Rome is one of the most famous and beautiful cities in the world. With a wealth of history and culture, and a host of Michelin starred restaurants too, it’s the ideal destination for a long weekend.
1. Visit St Peter’s Basilica and the Dome
St Peter’s Basilica is undoubtedly one of the highlights of Rome, with it’s magnificent and awe-inspiring architecture and interior frescos, and Michelangelo’s famous sculpture, Pieta. Visit on a Sunday morning to see mass in the Basilica, or if you’re there any other day make sure you get there by 9am so you don’t have to queue for so long. There’s always something going on in the Basilica, you may even see a wedding! Also make the extra effort to go up the Dome for the best views across Rome.
2. The Colosseum
The Colosseum is a magnificent piece of history that can not be missed, both day and night. Make sure you book in advance so you can skip the humongous queue. Worth the visit, and there’s also an interesting exhibition on the upper floor.
3. Dine at La Pergola
La Pergola is one of the finest restaurants in Rome, with 3 Michelin stars it is a magical experience for the ultimate foodie. The staff are excellent and the food otherworldly. Ask for a table close to the window when making a reservation.
4. Visit Castel Sant’Angelo
Castel Sant Angelo at almost 1000 years old is an increasingly popular tourist activity, however it really is a must-see, especially for opera fans as it’s the location used in the third act of Tosca when the heroine leaps to her death. There’s also a fantastic view of Rome from the top! The Castle was originally commissioned by the Roman Emperor Hadrian in 123AD to serve as a mausoleum to himself and his family. Later on the building was used by the Popes of Vatican City as a fortress and castle, and there’s even a secret passageway that runs between the castle and the Vatican!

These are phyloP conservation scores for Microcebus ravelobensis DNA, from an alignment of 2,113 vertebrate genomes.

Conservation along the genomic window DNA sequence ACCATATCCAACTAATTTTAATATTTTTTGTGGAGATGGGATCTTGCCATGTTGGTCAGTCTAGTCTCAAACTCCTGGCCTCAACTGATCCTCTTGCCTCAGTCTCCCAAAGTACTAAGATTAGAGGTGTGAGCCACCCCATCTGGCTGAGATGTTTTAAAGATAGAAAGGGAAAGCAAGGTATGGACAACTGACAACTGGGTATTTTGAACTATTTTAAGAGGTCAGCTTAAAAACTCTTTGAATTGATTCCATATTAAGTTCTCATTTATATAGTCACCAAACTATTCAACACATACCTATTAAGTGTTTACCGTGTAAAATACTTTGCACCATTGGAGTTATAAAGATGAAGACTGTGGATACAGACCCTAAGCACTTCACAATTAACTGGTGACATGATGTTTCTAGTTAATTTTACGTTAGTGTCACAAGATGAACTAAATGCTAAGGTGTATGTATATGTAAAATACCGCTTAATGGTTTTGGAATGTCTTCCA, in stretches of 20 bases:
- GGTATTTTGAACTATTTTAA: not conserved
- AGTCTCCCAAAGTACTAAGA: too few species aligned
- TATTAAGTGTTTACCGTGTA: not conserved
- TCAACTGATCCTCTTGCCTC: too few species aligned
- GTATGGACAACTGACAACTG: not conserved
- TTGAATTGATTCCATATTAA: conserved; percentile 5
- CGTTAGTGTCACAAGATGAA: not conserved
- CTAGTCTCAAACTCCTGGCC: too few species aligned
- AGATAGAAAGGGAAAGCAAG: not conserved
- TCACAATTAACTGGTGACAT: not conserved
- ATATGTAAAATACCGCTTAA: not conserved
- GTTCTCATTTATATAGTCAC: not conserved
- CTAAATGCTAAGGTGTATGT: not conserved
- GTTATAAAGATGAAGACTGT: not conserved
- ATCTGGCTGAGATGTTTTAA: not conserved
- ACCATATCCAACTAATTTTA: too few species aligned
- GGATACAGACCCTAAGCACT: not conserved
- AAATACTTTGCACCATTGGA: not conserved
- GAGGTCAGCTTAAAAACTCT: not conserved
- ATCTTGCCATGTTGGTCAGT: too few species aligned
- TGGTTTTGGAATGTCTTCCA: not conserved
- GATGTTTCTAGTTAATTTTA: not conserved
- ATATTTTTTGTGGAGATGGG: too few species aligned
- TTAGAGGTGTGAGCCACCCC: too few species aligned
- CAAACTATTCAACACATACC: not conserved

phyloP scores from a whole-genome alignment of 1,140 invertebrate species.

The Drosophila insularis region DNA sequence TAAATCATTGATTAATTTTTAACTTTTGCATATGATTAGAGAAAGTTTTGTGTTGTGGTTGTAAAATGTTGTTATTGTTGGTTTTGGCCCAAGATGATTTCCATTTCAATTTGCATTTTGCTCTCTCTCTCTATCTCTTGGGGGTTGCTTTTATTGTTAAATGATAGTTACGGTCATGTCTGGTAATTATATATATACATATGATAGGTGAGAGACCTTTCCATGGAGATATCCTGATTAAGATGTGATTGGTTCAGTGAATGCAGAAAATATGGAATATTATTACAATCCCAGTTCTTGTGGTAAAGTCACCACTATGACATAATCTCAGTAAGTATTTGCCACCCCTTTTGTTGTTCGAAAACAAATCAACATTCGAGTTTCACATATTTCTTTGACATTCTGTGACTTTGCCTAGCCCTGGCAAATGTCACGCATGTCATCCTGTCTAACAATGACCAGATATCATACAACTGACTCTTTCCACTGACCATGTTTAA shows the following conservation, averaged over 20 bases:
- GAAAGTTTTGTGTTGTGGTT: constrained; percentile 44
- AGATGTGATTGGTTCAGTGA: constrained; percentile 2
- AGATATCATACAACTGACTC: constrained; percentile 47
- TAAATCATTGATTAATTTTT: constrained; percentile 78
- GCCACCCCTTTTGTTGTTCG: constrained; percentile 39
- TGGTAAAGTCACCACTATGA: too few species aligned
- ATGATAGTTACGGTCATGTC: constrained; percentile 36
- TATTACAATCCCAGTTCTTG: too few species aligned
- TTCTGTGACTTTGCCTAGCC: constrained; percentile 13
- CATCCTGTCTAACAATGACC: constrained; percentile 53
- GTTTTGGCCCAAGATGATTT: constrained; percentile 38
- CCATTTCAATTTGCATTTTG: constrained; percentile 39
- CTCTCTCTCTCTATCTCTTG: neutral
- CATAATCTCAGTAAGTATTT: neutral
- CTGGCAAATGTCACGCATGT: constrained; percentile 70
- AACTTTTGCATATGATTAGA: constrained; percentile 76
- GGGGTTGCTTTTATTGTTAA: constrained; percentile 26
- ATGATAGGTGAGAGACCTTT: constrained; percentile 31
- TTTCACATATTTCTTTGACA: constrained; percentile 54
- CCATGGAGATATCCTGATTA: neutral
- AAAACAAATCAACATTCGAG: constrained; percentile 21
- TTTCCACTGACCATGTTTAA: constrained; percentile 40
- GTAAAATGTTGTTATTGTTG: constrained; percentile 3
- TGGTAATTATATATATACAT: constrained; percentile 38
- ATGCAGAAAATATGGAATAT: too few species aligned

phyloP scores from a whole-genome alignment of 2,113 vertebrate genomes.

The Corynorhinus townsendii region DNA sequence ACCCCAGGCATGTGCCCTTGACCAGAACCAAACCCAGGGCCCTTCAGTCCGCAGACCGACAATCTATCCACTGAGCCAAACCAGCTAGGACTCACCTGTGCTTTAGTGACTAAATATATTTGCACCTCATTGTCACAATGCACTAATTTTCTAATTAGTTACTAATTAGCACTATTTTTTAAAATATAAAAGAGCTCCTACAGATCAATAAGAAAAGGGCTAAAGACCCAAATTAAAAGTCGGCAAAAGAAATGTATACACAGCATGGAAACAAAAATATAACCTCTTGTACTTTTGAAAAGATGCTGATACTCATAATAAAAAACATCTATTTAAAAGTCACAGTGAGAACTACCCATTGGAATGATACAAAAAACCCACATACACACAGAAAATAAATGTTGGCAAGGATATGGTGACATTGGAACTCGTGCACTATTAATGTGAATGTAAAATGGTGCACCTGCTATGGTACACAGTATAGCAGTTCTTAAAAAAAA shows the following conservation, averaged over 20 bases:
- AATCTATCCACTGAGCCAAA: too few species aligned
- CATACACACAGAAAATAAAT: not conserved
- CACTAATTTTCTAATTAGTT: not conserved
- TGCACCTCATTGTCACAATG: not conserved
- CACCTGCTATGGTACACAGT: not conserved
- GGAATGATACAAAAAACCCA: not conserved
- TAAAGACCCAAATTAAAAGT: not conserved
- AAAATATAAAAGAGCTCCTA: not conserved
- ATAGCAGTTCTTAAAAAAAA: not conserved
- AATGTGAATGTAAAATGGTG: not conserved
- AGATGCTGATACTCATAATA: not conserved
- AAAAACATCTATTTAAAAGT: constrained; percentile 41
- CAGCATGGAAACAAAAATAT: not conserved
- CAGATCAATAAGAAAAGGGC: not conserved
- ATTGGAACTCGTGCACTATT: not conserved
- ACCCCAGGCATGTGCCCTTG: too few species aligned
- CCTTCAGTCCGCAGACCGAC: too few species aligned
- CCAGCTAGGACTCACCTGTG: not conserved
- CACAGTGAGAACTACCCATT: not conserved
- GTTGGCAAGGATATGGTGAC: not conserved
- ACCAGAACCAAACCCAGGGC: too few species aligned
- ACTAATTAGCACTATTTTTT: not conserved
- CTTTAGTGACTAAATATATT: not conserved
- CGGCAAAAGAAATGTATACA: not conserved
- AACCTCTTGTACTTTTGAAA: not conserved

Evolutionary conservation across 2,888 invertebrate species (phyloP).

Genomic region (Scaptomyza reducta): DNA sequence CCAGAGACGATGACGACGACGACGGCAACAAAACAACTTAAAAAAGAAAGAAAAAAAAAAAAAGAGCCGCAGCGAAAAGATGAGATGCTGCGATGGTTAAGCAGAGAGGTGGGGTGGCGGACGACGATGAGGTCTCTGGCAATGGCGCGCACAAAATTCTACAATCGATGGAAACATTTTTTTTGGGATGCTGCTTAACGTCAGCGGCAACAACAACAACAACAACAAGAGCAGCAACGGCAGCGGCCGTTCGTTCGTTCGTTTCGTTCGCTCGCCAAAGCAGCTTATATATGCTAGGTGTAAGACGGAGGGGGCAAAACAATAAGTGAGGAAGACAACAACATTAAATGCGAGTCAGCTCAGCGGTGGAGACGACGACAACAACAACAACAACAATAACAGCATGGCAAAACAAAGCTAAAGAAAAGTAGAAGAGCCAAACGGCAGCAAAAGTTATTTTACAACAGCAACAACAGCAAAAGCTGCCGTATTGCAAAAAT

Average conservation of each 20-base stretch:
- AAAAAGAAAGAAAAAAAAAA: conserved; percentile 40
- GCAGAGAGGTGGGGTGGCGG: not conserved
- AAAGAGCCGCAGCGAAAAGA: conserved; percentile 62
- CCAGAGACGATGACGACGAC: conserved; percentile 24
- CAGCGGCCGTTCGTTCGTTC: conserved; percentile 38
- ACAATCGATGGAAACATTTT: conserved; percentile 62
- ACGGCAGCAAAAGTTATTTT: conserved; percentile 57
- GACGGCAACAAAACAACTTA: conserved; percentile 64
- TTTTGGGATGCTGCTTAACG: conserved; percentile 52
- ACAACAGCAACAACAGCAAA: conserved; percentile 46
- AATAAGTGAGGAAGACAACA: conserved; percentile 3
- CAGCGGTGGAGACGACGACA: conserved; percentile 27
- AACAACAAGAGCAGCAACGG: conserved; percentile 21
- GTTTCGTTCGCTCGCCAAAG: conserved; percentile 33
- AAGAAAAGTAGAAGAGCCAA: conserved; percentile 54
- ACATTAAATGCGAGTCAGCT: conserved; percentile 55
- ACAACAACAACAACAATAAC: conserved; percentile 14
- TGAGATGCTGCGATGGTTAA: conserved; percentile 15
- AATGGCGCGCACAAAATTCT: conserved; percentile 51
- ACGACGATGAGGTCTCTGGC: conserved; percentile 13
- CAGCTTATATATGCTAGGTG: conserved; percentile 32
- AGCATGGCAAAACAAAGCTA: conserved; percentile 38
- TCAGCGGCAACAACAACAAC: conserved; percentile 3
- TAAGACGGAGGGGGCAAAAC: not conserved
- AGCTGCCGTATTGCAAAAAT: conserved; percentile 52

5. Eat ice-cream at Giolitti
Giolitti is know for being the oldest gelato cafe in Rome, having opened in 1890. There are now two Giolatti cafes in Rome, but make sure you go to the centrally located one. You’ll be presented with hundreds of flavours and the scoops are absolutely massive!
6. Visit the Pantheon
Commissioned before Jesus Christ was even born, and then rebuilt in 126AD by Hadrian, The Pantheon is a true wonder. Despite being almost two thousand years old, it’s a beautiful and impressive masterpiece, and has been in continuous use since it was built so is definitely not one to be missed. Famous renaissance painter Raphael is buried here, and many members of the public visit just to see his tomb.
7. Walk around Paletine Hill
Paletine Hill is one of the most ancient parts of Rome, and according to Roman mythology it was the location of the cave where Romulus and Remus were found by the she-wolf who kept them alive. When the brothers were older they killed their great-uncle, and decided to build a city on the banks of the River Tiber, however they had a rather violent argument and Romulus killed Remus, and so Rome got it’s name.
8. Visit the Vatican Museum and Sistine Chapel
The Vatican Museum and Sistine Chapel can not be missed. Make sure you book your tickets in advance so you don’t have to queue (the queue can often be a 4+ hour wait), and be warned that there are no photographs allowed in the Sistine Chapel. The Vatican Museum is a haven for art lovers; Dali, Matisse, Da Vinci, and Raphael all hang in the gilded corridors, including Raphael’s Transfiguration, and the unfinished St Jerome in the Wilderness by Leonardo Da Vinci.
9. Take photos at Piazza Navona and the Trevi Fountain
One of the most famous squares in Rome, Piazza Navona is vast and beautiful. Well worth a visit just to stop and take photos. The Trevi Fountain is close by so go to both while you’re in the same area.
10. Visit Santa Maria Del Popolo
A famous Augustinian church, the Basilica of Santa Maria Del Popolo was used in Dan Brown’s Angels and Demons. The 500-year-old church is well-known for housing famous works by artists which include Raphael and Bernini.